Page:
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Barack Obama Accused Of Making 'depression' Mistakes

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http://www.telegraph.co.uk/finance/economi...n-mistakes.html

His policies even have the potential to consign the US to a similar fate as Argentina, which suffered a painful and humiliating slide from first to Third World status last century, the paper says.

There are "troubling similarities" between the US President's actions since taking office and those which in the 1930s sent the US and much of the world spiralling into the worst economic collapse in recorded history, says the new pamphlet, published by the Institute of Economic Affairs.

In particular, the authors, economists Charles Rowley of George Mason University and Nathanael Smith of the Locke Institute, claim that the White House's plans to pour hundreds of billions of dollars of cash into the economy will undermine it in the long run. They say that by employing deficit spending and increased state intervention President Obama will ultimately hamper the long-term growth potential of the US economy and may risk delaying full economic recovery by several years.

The study represents a challenge to the widely held view that Keynesian fiscal policies helped the US recover from the Depression which started in the early 1930s. The authors say: "[Franklin D Roosevelt's] interventionist policies and draconian tax increases delayed full economic recovery by several years by exacerbating a climate of pessimistic expectations that drove down private capital formation and household consumption to unprecedented lows."

Although the authors support the Federal Reserve's moves to slash interest rates to just above zero and embark on quantitative easing, pumping cash directly into the system, they warn that greater intervention could set the US back further. Rowley says: "It is also not impossible that the US will experience the kind of economic collapse from first to Third World status experienced by Argentina under the national-socialist governance of Juan Peron."

The paper, which recommends that the US return to a more laissez-faire economic system rather than intervening further in activity, has been endorsed by Nobel laureate James Buchanan, who said: "We have learned some things from comparable experiences of the 1930s' Great Depression, perhaps enough to reduce the severity of the current contraction. But we have made no progress toward putting limits on political leaders, who act out their natural proclivities without any basic understanding of what makes capitalism work."

But the free market can deliver perpetual growth?

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http://www.telegraph.co.uk/finance/comment...omic-world.html

As Nathanael Smith and I show in our study of US economic contractions, Adam Smith would be much less sanguine were he confronted by today's financial crisis and the US government's response. Indeed, it is not impossible that the US will experience the kind of economic collapse from first- to third-world status experienced by Argentina under the national socialist governance of Juan Peron.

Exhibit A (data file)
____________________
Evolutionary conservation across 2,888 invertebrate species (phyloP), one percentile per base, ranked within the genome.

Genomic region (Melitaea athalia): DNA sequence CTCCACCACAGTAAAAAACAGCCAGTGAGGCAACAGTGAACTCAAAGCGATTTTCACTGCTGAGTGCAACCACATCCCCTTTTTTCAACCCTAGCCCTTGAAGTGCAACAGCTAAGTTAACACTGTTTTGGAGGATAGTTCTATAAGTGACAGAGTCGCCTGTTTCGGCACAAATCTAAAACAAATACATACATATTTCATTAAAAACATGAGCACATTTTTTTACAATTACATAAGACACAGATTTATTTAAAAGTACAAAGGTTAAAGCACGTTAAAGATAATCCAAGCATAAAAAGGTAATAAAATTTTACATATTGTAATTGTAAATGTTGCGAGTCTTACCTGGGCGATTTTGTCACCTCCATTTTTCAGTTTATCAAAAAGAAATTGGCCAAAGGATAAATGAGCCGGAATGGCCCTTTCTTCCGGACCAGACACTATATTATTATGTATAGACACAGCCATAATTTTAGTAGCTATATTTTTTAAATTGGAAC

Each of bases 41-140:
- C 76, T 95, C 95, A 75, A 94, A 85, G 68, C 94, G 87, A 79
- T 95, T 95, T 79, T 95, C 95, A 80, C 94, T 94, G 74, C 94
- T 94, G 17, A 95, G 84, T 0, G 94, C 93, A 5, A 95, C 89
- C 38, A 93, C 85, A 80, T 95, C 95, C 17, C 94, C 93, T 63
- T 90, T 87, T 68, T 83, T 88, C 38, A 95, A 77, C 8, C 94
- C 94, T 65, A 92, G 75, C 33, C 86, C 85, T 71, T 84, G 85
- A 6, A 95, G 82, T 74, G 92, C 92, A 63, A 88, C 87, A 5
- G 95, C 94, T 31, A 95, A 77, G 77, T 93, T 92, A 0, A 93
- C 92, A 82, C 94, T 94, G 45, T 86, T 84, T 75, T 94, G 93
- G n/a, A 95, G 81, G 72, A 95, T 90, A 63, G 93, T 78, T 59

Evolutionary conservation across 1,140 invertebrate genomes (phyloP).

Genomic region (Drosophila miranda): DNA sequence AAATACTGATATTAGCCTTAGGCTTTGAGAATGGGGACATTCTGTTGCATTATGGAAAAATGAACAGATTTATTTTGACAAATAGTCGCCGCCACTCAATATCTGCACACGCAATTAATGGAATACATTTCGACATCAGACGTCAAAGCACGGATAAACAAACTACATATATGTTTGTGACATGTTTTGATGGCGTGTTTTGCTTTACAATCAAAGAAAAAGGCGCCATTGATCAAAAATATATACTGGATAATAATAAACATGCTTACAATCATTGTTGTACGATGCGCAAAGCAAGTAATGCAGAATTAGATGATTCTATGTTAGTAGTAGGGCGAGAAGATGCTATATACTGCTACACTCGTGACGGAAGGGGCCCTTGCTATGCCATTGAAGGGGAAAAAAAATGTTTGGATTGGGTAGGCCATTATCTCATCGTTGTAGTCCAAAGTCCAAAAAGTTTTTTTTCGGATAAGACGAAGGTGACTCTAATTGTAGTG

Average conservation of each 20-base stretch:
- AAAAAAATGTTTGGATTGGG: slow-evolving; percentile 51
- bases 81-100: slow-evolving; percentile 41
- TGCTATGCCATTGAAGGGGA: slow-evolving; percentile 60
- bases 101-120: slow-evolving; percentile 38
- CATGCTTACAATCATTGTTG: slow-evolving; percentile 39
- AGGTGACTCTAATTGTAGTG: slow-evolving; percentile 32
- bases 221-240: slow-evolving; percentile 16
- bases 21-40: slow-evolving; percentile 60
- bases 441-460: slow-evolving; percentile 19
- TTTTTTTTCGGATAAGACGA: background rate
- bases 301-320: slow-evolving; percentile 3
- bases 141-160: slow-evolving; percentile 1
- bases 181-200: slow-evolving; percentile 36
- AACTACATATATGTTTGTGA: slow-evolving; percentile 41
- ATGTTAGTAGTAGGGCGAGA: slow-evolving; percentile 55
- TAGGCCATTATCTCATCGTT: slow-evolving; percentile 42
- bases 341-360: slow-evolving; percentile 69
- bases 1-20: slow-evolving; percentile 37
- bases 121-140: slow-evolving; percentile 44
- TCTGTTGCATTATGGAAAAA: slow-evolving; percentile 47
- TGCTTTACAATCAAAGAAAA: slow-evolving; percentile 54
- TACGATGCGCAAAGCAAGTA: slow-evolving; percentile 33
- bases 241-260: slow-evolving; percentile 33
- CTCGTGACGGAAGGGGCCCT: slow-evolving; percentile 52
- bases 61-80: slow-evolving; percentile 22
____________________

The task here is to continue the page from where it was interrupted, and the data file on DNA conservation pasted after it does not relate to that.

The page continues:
The US economy suffers from a growing culture of indebtedness that has increasingly contaminated the federal government since 2001 and has spilled over dramatically into private household behaviour. The combination of the ill-conceived fiscal-furnace fired by President Bush and the US Congress and the reckless monetary-furnace fired by Alan Greenspan and Ben Bernanke throughout the period 2001-2007, created unsustainable housing market and stock market bubbles whose collapse brought on the financial crisis and economic contraction of 2008-2009.

The policy responses to the debt bubble demonstrate crude political consideration rather than economic understanding. If excessive government indebtedness is a major source of the problem, why increase the government debt? Why encourage households to go yet further into debt?

The prognosis is catastrophic if projected government policies are not cut back. According to the White House's own estimates, the federal budget deficit in 2009 will be $1.6 trillion, approximately 11.2pc of the overall economy, the highest on record since the end of the Second World War. In 2019, the national debt will represent 76.5pc of the US national economy, the highest proportion since just after the Second World War. In such circumstances, the international reserve status of the US dollar will not survive. As it fades, so interest rates on government securities will rise and the real burden of servicing the debt will increase. In such circumstances, the US economy will teeter on the edge of a black hole.

Prosperity and full employment in the US will only be restored by a return to laissez-faire capitalism. Our study outlines a radical, but politically feasible, approach. Monetary policy should be expansionary. But, on the micro-economic side, tariffs and other trade barriers should be repealed unilaterally; a "Right-to-Work" Act should reduce the minimum wage and curtail the powers of unions; and business regulation should be reduced. Individual banks and their counterparties should not be bailed out, although the system should be protected by ensuring that failing banks are wound up in an orderly fashion – this is the only way to restore market discipline.

Just how would you wind up all the banks in an orderly fashion?

Has US holdhold debt really only got worse since 2001? I thought it had steadily grown since the mid 80's?

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